Whitney Smith in Oakland writes a great blog and has been a successful studio potter for a couple of decades and she has been doing some soul searching on this issue in her latest post as her work has always been really tight and she is developing a looser approach and has blogged about how it has run counter to her tendency to be a perfectionist. I think everyone getting into this business should review her blog, I think its called a potter's life??

 

While I wouldn't mindlessly follow the advice of your 40 year potter studio mates I certainly wouldn't dismiss what they are saying. Maybe try to get a little one on one banter going with the ones that are telling you this and try to more closely examine what they are calling good that you think is flawed. Not just the butter dish but other pieces you think are bad as well. They may surprise you with their reasoning and get you to examine your work in a different way if you think its junk and they think its sellable. Get them to address the flaw you see and see if they will explain why they think its OK in an expensive handmade piece of pottery.

 

I like Chris's statement to come up with your own standards and then stick to them. Don't let other artist bully you into their standards. If you like to make heavy mugs, think heavy mugs are acceptable then make heavy mugs. Someone that is adamant that heavy mugs are amateurish and bad will smash every one of them. That does not make them right about anyone's work but their own. 

 

Good luck with growing your business!




#75757 Firing Disaster? Fired For 20 Hours - 9 Hour Soak?

Posted by Stephen on 19 February 2015 - 11:25 AM

wow, I had no idea cone 5 pots withstand a soak for 10 hours at cone 5. Congratulations!


#74791 Community Challenge #1

Posted by Stephen on 04 February 2015 - 11:43 AM

Well I absolutely refuse to divulge my first name B)  




#73783 Request For John Baymore's Throwing Exercises.

Posted by Stephen on 21 January 2015 - 01:46 PM

hey why don't you link a pdf to your website and then folks can pause and check out your work while they are there :-)


#73093 What Is Your Biggest Plan , Dream Or Goal For 2015

Posted by Stephen on 08 January 2015 - 06:22 PM

To make a million dollars worth of mugs.

 

That works out to 152 $25 mugs a day, 5 days a week. I've read that the average production potter is expected to do this so I figure its a good first rung on my career ladder.   

 

next years goal?

 

To sell a million dollars worth of mugs.

 

(I'm 6 days in and slightly off pace) 




#71613 Production Potter Productivity

Posted by Stephen on 10 December 2014 - 01:10 PM

I am also the type that constantly runs the numbers and beats up processes. I spent many years constantly tweaking the process flow for a group of a couple of dozen very dedicated employees for a non-pottery related business in order to maximize our output and I would caution to make the process a group effort, use a relaxed non-threatening approach and above all be inclusive.

 

If your frustration with your production schedule is too much of a frontal assault to the group you are either going to lose some good people and/or demoralize many of the ones that stay and really change the dynamics of the effort. The feeling that no matter how hard you work it's not going to be good enough will burn through people so fast. I've seen it happen often and even if they don't quit they grow to dislike their jobs and the overall atmosphere takes a hit for everyone.  

 

I heard a very good business speaker once advise an executive who is structuring the work day for employees to constantly ask themselves if they would work there and then modify their approach until they can honestly say yes. That advice has served me well and I think the folks that worked for me both produced the upper level of our capabilities AND enjoyed doing it.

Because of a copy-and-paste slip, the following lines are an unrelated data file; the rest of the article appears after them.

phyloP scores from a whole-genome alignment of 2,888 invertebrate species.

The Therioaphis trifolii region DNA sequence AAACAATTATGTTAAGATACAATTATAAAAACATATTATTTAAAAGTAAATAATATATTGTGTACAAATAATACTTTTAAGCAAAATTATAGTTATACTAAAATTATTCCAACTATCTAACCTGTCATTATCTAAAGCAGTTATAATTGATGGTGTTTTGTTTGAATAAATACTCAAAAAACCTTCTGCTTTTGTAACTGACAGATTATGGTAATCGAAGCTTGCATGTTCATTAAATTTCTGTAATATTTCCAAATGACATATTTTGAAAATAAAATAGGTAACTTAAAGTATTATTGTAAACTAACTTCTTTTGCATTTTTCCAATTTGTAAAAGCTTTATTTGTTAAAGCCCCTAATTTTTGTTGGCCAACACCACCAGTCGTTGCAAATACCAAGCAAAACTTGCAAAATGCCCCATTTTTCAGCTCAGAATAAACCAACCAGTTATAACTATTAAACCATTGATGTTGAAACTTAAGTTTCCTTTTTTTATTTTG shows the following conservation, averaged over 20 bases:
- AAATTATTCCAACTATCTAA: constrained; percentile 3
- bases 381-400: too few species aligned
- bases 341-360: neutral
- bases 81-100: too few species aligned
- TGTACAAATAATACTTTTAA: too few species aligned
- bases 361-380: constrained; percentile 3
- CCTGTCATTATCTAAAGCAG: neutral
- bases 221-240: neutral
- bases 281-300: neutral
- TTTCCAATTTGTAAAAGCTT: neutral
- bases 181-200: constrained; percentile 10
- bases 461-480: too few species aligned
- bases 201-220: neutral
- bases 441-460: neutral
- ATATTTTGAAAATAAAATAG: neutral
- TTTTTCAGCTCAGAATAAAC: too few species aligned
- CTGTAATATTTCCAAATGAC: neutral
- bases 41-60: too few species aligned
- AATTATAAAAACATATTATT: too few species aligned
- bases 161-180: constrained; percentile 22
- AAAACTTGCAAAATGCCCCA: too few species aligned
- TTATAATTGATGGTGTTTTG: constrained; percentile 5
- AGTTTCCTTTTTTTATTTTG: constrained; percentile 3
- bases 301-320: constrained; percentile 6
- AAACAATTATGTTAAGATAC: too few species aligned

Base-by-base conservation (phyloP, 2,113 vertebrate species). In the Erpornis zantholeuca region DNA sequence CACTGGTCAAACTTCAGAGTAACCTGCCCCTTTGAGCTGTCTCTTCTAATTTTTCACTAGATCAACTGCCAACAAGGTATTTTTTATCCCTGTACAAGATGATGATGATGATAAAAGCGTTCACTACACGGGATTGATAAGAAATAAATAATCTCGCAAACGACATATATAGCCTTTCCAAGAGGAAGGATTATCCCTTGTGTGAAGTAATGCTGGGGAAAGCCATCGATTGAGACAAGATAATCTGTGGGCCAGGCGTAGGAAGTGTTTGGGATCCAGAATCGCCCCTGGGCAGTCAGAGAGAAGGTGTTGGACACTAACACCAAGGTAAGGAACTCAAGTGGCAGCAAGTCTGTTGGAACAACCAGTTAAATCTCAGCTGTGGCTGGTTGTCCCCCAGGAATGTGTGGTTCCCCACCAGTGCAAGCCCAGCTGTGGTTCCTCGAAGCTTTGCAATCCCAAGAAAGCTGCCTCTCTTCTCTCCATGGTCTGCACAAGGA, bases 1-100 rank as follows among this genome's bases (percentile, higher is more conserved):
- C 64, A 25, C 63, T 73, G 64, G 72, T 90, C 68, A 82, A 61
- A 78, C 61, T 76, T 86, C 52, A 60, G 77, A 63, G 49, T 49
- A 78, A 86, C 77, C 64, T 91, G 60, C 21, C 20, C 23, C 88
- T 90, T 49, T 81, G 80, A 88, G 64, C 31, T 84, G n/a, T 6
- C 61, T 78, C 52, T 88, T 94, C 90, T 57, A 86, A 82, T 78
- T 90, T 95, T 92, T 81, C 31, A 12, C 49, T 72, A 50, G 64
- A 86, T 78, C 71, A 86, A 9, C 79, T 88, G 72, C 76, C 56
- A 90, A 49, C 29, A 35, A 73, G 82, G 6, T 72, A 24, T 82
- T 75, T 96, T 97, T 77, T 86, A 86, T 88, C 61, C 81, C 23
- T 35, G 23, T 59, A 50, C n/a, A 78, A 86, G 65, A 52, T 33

It's very easy to extrapolate numbers such as John's example of some of his good student throwers throwing a form every minute and then ramp that out as 60 an hour but hey first off those are throwing challenges and I assume not to be processed as product. Secondly he did not have them doing that 2-3 hours at a time day in and day out.

 

Mike I wish you the best of luck. I am sorry that you stopped posting here a year ago. I always only try to post on a topic that I think I can actually contribute something useful to the discussion. I only have the best of intentions with my post and like to try and contribute to the few forums I follow because I know its important to have an active membership for a forum to continue and thrive.




#70718 To Sell Or Not To Sell? That Is The Question

Posted by Stephen on 25 November 2014 - 12:44 PM

Hi Ria, you could just step up your game and start attempting very complex projects and forms. The output will go down and if you really push yourself you will likely have less making it all the way through in the beginning and new and different stuff to gift once ou master the new forms.

 

U could also start taking up other aspects of pottery like making your own glazes and maybe even dig/mix your own clay. Having the luxury of time and money can open up lots of interesting opportunities.




#70303 Pitfalls And Must Haves

Posted by Stephen on 20 November 2014 - 12:40 PM

Agree with the above and I would suggest if you are going to be selling regularly throughout the year then set up a Limited Liability Corporation (LLC) Then just make sure you always put the ',LLC' next to your name on checks and when writing invoices or correspondence.

 

The LLC notation declares to the world that liability stops with the business and you as one of the principles are not personally liable so they are doing business with you understanding this. There are tons of internet resources on this so surf around and get familiar. It may seem complicated at first but its not and a single individual can set one up as well as a group and it is a great alternative to running a sole proprietorship when it comes to any business selling a product of any kind. You will likely have a state filing each year and taxes to pay but only need to add to your federal return if you exceed a certain dollar amount. last year that was $400.

 

You can likely do it all online in a couple of hours at your states corporation portal and simply file an annual report, pay an annual fee and file some specific reports if some things change (such as your address or business name etc.)

 

Also keep in mind that the IRS will not allow you to write off expenses beyond revenue offsets if your business is considered a hobby business so if you are just operating a side business to pay for your supplies and direct cost and are not trying to grow a business concern then limit your deductions to revenue.

 

here's a link on that:

http://www.irs.gov/u...-for-Deductions

 

Good luck, I hope you make a bunch of dough ;-)